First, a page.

Mrs Laura Trott, MP for Sevenoaks and Swanley has made an official visit to a constituency business engaged in a unique plastic waste-2-oil process.
QM Recycled Energy (QMRE) based in Fawkham, Kent, utilises a technology known as thermolysis - a form of pyrolysis to turn plastic waste back into the oil it was originally made from and, using an additional process, turns the oil back into renewable plastic.
Throughout the world, only around 10% of end-of-life plastic is properly recycled. The vast majority – the remaining 90% or so – is dealt with by a combination of landfill, incineration or is lost into the environment by seepage into land and waterways.
This explains why a vast tsunami of plastic waste pollution poses so many environmental problems. QMRE is addressing those problems with a plan to set up a nationwide network of plastic waste-2-oil processing depots.
The site at Fawkham is the company’s test, development and demonstration unit aimed at showcasing the system to a wide range of potential customers including supermarket groups, recycling operators, retail parks, industrial parks, food production companies, anaerobic digestion, the farming industry, commercial businesses, the NHS and local authorities amongst others.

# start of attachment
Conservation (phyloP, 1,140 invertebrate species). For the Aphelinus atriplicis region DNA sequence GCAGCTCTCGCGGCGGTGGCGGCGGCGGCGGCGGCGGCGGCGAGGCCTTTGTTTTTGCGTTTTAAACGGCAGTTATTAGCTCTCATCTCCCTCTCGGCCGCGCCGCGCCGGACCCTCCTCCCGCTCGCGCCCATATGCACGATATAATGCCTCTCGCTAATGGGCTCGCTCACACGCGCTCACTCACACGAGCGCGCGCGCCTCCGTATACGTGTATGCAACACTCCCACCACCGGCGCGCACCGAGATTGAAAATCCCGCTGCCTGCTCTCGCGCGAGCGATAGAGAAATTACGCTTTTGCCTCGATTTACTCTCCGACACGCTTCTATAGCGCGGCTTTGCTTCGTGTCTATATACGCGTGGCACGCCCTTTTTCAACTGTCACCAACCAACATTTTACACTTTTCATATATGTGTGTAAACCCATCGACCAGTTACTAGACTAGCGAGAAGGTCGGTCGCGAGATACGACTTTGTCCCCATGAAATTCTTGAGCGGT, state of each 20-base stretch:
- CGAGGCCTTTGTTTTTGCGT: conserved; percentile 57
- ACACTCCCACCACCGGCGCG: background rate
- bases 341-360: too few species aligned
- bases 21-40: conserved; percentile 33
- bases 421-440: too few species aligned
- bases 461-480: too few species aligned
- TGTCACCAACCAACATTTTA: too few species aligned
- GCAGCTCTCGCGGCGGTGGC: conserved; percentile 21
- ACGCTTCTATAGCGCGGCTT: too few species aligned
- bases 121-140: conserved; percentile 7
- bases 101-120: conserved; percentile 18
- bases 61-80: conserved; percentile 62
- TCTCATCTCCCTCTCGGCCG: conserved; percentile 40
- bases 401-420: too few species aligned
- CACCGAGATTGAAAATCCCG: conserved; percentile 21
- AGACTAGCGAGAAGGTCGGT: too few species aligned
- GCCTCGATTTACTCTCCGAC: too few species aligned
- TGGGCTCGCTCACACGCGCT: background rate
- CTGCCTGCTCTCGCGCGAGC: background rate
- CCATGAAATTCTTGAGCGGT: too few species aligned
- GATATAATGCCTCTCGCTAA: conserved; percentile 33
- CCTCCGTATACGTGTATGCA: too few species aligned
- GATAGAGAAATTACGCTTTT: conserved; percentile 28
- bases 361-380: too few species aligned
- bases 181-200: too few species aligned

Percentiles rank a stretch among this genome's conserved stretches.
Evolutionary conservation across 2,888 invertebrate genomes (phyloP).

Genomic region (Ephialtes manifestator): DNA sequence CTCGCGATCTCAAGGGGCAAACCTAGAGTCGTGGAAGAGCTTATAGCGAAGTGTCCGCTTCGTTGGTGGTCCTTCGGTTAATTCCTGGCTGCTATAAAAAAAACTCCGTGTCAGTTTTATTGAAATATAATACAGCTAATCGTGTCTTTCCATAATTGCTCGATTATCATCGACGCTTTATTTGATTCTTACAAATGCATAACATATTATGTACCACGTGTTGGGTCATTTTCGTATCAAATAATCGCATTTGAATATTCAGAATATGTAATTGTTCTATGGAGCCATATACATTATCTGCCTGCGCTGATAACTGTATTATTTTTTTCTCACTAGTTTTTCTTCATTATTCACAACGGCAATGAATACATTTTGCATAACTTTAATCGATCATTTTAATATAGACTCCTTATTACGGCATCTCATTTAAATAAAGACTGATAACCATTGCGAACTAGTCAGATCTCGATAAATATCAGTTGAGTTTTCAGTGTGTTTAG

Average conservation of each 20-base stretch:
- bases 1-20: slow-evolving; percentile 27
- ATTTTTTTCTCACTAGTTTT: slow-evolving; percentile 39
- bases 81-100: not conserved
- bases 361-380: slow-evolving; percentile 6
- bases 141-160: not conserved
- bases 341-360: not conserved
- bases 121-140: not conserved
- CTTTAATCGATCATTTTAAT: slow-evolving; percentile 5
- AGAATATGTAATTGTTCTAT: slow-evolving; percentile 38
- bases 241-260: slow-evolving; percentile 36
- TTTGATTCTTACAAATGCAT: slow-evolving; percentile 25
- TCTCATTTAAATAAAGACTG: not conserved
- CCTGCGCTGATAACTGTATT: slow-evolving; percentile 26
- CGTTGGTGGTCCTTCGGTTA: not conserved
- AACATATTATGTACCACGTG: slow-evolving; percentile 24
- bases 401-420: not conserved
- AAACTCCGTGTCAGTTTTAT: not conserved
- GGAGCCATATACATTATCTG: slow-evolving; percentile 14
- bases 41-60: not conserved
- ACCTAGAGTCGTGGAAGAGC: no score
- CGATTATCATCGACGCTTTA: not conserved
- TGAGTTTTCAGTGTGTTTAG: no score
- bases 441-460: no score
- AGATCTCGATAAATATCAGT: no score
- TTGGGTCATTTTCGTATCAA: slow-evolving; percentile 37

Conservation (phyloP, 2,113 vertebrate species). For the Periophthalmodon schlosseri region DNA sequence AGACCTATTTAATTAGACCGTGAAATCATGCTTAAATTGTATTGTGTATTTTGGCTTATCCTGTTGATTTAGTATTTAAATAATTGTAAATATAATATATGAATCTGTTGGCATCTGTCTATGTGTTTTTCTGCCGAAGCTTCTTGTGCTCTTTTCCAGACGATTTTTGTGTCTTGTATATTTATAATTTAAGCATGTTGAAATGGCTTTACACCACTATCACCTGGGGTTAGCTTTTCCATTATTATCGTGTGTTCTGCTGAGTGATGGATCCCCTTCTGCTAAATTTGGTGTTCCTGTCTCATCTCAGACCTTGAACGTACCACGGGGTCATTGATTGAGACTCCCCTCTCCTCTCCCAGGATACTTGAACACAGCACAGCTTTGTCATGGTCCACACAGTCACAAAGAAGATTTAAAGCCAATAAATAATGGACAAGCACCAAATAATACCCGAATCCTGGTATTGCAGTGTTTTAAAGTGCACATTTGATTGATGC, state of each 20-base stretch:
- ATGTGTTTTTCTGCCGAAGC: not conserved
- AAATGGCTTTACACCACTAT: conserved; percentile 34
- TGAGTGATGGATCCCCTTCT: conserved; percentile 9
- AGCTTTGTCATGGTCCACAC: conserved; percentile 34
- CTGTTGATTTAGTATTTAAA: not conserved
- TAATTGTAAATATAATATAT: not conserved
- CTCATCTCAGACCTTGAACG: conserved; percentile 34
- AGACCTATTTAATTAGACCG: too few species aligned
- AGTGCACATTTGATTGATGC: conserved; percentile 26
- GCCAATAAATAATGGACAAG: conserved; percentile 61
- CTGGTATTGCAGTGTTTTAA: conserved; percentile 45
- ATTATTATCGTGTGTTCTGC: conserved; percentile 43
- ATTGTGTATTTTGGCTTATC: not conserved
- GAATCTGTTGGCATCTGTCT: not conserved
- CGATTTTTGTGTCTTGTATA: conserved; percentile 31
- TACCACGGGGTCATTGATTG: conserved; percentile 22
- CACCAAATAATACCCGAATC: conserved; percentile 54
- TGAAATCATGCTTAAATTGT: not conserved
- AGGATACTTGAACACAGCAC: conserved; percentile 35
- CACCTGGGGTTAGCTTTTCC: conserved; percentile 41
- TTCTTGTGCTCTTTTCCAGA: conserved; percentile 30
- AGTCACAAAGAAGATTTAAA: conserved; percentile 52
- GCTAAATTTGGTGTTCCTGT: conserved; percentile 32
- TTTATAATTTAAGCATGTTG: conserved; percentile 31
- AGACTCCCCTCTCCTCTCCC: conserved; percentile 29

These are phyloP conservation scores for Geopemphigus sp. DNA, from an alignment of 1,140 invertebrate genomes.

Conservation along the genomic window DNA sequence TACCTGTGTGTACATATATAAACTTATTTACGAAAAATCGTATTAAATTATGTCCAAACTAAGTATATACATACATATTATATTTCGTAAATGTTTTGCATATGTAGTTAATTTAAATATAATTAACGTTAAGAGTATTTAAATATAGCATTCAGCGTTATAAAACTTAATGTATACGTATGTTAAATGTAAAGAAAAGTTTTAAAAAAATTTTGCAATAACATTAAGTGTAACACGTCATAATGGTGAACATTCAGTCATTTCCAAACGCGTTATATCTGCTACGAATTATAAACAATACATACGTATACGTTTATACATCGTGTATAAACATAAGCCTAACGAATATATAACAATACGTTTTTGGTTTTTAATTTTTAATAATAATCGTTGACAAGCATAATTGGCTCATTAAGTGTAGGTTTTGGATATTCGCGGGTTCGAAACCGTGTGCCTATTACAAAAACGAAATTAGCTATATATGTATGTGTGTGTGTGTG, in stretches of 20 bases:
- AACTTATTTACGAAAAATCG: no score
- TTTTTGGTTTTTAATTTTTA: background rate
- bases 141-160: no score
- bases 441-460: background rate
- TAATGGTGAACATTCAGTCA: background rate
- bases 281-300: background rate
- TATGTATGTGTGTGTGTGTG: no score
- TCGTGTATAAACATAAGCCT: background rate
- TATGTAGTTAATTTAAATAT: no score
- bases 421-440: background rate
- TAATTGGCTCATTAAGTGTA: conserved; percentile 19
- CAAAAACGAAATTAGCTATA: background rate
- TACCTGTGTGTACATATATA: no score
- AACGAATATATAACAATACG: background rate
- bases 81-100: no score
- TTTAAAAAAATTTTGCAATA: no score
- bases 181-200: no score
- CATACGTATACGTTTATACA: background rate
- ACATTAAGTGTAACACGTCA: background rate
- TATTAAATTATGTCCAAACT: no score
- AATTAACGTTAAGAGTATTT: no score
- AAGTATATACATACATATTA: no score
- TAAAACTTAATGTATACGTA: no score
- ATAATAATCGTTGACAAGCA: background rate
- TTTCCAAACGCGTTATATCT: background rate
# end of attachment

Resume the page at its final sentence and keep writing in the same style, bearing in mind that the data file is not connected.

Mrs Trott saw how the waste plastic is cleaned and size-reduced and fed into what is, in effect, a thermal kettle, which is heated to around 450 degrees.
At this heat level the thermolysis reaction occurs – breaking down the long plastic hydrocarbon chains - producing gas and oil which enter a separator. The liquid element enters the condenser and cools as liquid oil. The gas enters the purification system and is cleaned and combusted without entering the atmosphere to provide power for the plant.
The synthetic Quel-oil is created is and stored in tanks. The residual element of carbon ash created as a result of the process is packaged. A new synthetic oil - syncrude - (QMRE’s brand ‘Quel’) is created and can then be sent to plastic cracking factories where it is turned into new and renewable plastic, reducing the need for waste plastic to be endlessly shifted and reducing the negative carbon footprint it creates.
Mrs Trott was particularly pleased that such important work was being developed in her Sevenoaks and Swanley constituency.
She commented, “I have been so impressed today to see first-hand how QMRE are recycling plastic back into oil and then back to renewable plastic. Over the last year I have spoken to so many constituents – particularly young people and pupils in our local primary schools – who are concerned about the environmental impact of plastic waste, and it is great to know of a potential solution right here on our doorstep”.
Mrs Trott met QMRE co-founders Tim StClair-Pearce and Dave Garbett together with chairman Paul McMenemy.
Tim StClair-Pearce believes the national deployment of this solution will aid the circular economy, allow the continued use of plastic for what it is good for and vastly reduce the need to use virgin polymers for all future generations. Tim commented on Mrs Trott’s visit, “With the huge environmental problems caused by plastic pollution it is important that the UK parliament is aware that there are solutions out there. Mrs Trott’s visit to our operation means that QMRE’s efforts are recognised.” ENDS